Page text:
The state-of-the-art plasma instruments on the POLAR and FAST satellites provide higher temporal and spatial resolution of the energy, mass, and angle composition of solar wind plasma in the high and low altitude cusp/cleft regions of the magnetosphere than previously available. At 07:51 universal time (UT) on November 15, 1996, the two satellites were on magnetic field lines that mapped to within 200 km of each other at 100 km altitude. More importantly, ion mass spec-trometers on both satellites observed the He++ component of the injected solar wind for extended intervals that included the time of near magnetic conjunction. Here we present the analysis of data acquired during this conjunction interval.
FAST was launched into a 4180 x 350 km, 82.9 degree inclination orbit in August, 1996. Figure 1 summarizes elec-tron, ion and He++ data obtained on the FAST spacecraft from 07:44 to 08:02 on November 15, 1996. During this interval FAST crossed the high latitude northern polar cap in the dawn/ dusk direction. At ~07:51 the magnetic footprint of FAST came within 200 km of the POLAR footprint.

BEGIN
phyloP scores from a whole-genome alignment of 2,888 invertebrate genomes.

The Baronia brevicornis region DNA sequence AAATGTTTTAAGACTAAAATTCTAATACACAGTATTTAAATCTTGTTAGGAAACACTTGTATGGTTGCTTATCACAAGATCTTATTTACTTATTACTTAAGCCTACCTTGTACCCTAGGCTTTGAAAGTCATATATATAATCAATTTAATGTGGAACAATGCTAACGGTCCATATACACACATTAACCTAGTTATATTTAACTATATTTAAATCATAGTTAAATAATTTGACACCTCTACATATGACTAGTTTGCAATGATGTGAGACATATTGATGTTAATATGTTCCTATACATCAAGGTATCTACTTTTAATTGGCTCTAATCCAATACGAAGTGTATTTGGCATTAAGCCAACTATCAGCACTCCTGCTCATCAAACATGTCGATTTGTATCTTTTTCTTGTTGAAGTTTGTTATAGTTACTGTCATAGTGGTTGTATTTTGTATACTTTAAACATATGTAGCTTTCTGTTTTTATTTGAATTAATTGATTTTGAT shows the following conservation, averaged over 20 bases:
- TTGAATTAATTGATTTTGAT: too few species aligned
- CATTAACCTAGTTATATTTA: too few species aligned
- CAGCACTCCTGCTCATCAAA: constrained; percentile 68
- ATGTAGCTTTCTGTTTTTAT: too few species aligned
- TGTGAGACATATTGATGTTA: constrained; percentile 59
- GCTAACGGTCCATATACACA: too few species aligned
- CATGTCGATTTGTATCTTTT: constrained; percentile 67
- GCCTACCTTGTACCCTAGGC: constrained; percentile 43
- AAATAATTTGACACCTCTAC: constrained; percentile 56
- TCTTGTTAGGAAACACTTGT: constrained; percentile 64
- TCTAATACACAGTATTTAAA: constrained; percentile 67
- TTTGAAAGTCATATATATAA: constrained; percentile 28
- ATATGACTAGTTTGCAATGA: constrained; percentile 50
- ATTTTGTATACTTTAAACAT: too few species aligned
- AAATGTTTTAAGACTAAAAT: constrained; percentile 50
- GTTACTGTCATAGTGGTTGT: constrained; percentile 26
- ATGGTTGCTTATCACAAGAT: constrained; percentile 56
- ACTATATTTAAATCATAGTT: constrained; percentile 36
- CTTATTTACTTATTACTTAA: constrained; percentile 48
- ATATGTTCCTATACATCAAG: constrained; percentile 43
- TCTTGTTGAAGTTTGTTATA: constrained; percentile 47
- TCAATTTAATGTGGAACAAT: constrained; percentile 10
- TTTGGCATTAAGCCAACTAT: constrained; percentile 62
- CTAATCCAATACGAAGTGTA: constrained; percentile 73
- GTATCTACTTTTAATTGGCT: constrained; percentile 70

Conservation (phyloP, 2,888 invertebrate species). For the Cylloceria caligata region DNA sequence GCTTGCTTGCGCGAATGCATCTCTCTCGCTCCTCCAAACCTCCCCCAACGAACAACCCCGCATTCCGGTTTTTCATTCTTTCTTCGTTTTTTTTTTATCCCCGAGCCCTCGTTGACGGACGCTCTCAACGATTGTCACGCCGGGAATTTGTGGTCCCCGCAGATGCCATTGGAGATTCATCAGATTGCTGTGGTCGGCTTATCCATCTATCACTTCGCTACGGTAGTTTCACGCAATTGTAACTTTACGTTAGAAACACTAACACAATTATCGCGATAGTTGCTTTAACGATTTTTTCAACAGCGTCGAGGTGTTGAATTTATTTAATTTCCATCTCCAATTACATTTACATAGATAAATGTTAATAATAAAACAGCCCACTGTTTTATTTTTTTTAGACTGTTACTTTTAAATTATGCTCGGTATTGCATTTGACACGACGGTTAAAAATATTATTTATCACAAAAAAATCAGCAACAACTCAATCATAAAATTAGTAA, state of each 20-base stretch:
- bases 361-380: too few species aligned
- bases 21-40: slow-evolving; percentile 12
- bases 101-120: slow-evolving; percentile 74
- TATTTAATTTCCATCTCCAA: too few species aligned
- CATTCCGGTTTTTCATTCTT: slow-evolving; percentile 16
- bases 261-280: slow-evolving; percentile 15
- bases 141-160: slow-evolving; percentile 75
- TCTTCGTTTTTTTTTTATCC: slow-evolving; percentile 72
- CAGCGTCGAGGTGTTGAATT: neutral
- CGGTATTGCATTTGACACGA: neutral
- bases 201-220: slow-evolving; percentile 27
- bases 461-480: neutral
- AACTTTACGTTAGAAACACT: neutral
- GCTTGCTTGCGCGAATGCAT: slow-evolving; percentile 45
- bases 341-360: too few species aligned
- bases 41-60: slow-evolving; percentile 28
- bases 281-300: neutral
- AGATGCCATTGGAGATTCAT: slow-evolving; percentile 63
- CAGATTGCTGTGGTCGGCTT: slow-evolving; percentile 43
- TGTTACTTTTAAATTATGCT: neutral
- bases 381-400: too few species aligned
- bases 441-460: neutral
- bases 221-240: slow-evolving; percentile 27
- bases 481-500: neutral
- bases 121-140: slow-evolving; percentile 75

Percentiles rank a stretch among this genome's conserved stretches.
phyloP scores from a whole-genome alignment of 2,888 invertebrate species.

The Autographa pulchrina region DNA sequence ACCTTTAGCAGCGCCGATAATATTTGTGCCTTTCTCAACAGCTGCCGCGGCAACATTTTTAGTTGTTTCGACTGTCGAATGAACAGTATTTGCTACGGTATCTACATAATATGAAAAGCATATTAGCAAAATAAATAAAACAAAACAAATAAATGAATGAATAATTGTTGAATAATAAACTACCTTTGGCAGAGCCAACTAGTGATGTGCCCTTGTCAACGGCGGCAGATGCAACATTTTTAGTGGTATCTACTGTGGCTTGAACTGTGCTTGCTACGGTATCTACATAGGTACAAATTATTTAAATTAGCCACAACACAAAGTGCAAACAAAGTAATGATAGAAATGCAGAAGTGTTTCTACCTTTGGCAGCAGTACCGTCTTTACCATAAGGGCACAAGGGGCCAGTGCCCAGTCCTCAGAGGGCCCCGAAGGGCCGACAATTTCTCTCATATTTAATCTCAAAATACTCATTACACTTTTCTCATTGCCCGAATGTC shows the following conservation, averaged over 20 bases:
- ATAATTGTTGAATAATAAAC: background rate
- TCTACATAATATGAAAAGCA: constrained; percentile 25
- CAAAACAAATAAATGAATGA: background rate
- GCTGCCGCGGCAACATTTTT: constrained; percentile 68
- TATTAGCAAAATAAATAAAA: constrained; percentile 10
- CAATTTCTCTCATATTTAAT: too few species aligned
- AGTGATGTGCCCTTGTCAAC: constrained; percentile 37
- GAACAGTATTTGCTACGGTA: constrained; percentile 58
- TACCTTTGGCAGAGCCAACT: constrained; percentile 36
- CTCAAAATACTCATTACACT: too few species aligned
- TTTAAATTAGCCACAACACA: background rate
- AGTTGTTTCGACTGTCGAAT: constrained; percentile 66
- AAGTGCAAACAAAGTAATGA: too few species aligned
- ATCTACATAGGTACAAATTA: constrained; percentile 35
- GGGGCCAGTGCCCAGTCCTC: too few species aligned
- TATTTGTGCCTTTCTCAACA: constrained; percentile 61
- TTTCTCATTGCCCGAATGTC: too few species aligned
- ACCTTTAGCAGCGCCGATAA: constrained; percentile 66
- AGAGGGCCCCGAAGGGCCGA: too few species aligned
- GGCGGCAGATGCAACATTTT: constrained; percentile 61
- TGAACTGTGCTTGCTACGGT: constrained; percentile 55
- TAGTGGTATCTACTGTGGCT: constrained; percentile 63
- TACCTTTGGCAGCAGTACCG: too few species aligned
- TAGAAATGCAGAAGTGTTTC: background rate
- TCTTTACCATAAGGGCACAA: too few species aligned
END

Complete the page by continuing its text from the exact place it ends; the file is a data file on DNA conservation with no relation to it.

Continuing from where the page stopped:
Data from three FAST sensor packages are displayed in Figure 1: The electron electrostatic analyzers (EESA) and ion electrostatic analyzers (IESA), [Carlson et al., 1998] and the Time-of-flight Energy Angle Mass Spectrograph (TEAMS) [Klumpar et al, 1998]. Data from these sensor packages are dis-played in two formats: Energy-time spectrograms and angle-time spectrograms. The electron data (top and 4th panels) and the ion data are acquired over the energy ranges 3 eV/e to 25 keV/e for ions and 4 eV/e to 30 keV/e for electrons. Data from restricted energy ranges are shown in Figure 1. Various time resolutions were used to sample the data but in no case were the IESA and EESA data acquired at a rate slower than 0.625 s per energy sweep. For these packages, complete pitch angle cov-erage with 11.25 degree resolution is available for every ener-gy sweep. The TEAMS package was operated with 2 spin (10 s) resolution and sampled the energy range 5 -12,000 eV/e. The feature at 90 degrees in the electron angle time spectrogram is from photoelectrons locally produced on the spacecraft. The feature at ~270 degrees in the fifth panel is the signature of the rapid (~10 km/s) motion of the FAST spacecraft through a dense cold (~eV) plasma population. The <10 eV/e He++ pop-ulation shown in the third panel is an instrumental artifact caused by the intense H+ signal and incomplete mass resolu-tion at low energies of the TEAMS sensor. Detailed examina-tion of full mass spectra in discrete energy bands confirms that the energetic (>10 eV/e) He++ energy fluxes are not signif-icantly contaminated by the tail of the more intense H+ fluxes.